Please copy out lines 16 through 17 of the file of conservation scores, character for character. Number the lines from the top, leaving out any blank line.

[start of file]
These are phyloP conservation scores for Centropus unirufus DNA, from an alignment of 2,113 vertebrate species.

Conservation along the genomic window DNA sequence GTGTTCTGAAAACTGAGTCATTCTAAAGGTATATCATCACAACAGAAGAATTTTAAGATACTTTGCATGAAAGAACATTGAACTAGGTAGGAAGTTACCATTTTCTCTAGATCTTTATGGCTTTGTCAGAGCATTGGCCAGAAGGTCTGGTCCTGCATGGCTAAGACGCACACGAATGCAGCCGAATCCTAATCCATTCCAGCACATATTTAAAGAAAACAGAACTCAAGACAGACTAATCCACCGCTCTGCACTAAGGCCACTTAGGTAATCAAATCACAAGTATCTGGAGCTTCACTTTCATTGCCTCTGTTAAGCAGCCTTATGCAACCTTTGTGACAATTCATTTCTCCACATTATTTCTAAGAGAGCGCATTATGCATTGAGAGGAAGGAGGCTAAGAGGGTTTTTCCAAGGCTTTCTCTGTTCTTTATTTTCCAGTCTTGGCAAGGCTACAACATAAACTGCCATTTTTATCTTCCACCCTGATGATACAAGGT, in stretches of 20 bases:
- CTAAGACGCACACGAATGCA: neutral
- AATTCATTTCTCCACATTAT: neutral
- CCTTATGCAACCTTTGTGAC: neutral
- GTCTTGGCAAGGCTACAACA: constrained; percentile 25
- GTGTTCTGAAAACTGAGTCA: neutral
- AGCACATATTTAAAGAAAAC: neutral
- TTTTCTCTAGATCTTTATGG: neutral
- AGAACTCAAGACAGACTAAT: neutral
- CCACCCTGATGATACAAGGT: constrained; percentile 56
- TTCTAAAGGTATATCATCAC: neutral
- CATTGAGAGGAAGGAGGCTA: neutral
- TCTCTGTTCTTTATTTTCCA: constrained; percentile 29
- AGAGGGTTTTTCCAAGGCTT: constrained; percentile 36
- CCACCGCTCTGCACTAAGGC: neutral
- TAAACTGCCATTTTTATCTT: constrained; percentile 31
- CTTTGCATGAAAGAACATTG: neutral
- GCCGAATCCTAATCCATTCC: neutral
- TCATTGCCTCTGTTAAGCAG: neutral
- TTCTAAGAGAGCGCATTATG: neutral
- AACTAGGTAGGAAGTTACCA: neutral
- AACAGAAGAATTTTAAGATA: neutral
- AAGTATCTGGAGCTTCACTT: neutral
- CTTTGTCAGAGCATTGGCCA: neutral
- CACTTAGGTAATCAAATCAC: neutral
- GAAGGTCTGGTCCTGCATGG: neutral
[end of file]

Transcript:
- CCACCGCTCTGCACTAAGGC: neutral
- TAAACTGCCATTTTTATCTT: constrained; percentile 31